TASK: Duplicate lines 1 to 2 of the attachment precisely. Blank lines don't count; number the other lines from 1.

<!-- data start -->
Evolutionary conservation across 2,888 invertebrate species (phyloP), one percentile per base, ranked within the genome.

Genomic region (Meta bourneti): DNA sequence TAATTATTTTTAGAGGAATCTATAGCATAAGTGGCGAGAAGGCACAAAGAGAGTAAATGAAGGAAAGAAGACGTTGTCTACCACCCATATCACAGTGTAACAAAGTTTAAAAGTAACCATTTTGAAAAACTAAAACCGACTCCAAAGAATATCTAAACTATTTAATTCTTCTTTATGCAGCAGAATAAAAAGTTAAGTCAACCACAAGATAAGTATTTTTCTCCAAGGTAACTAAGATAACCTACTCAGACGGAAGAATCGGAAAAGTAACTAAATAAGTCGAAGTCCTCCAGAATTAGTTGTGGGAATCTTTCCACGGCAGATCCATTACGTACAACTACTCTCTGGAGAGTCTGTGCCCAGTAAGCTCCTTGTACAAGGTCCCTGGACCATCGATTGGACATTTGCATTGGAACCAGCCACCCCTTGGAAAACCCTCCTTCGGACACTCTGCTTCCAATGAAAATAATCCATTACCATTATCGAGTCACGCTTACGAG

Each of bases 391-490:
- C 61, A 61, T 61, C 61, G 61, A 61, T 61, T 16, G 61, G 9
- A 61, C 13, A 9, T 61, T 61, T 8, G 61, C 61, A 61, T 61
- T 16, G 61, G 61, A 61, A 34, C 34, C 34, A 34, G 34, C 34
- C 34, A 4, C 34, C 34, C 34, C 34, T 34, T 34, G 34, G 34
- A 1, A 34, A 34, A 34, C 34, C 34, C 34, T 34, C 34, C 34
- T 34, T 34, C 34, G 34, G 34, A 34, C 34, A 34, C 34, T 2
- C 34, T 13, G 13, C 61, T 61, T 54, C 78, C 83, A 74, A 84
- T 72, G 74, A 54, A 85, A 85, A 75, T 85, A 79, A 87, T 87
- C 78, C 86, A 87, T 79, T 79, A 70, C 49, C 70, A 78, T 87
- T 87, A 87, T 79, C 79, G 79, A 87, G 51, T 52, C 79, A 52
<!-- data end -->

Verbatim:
Evolutionary conservation across 2,888 invertebrate species (phyloP), one percentile per base, ranked within the genome.

Genomic region (Meta bourneti): DNA sequence TAATTATTTTTAGAGGAATCTATAGCATAAGTGGCGAGAAGGCACAAAGAGAGTAAATGAAGGAAAGAAGACGTTGTCTACCACCCATATCACAGTGTAACAAAGTTTAAAAGTAACCATTTTGAAAAACTAAAACCGACTCCAAAGAATATCTAAACTATTTAATTCTTCTTTATGCAGCAGAATAAAAAGTTAAGTCAACCACAAGATAAGTATTTTTCTCCAAGGTAACTAAGATAACCTACTCAGACGGAAGAATCGGAAAAGTAACTAAATAAGTCGAAGTCCTCCAGAATTAGTTGTGGGAATCTTTCCACGGCAGATCCATTACGTACAACTACTCTCTGGAGAGTCTGTGCCCAGTAAGCTCCTTGTACAAGGTCCCTGGACCATCGATTGGACATTTGCATTGGAACCAGCCACCCCTTGGAAAACCCTCCTTCGGACACTCTGCTTCCAATGAAAATAATCCATTACCATTATCGAGTCACGCTTACGAG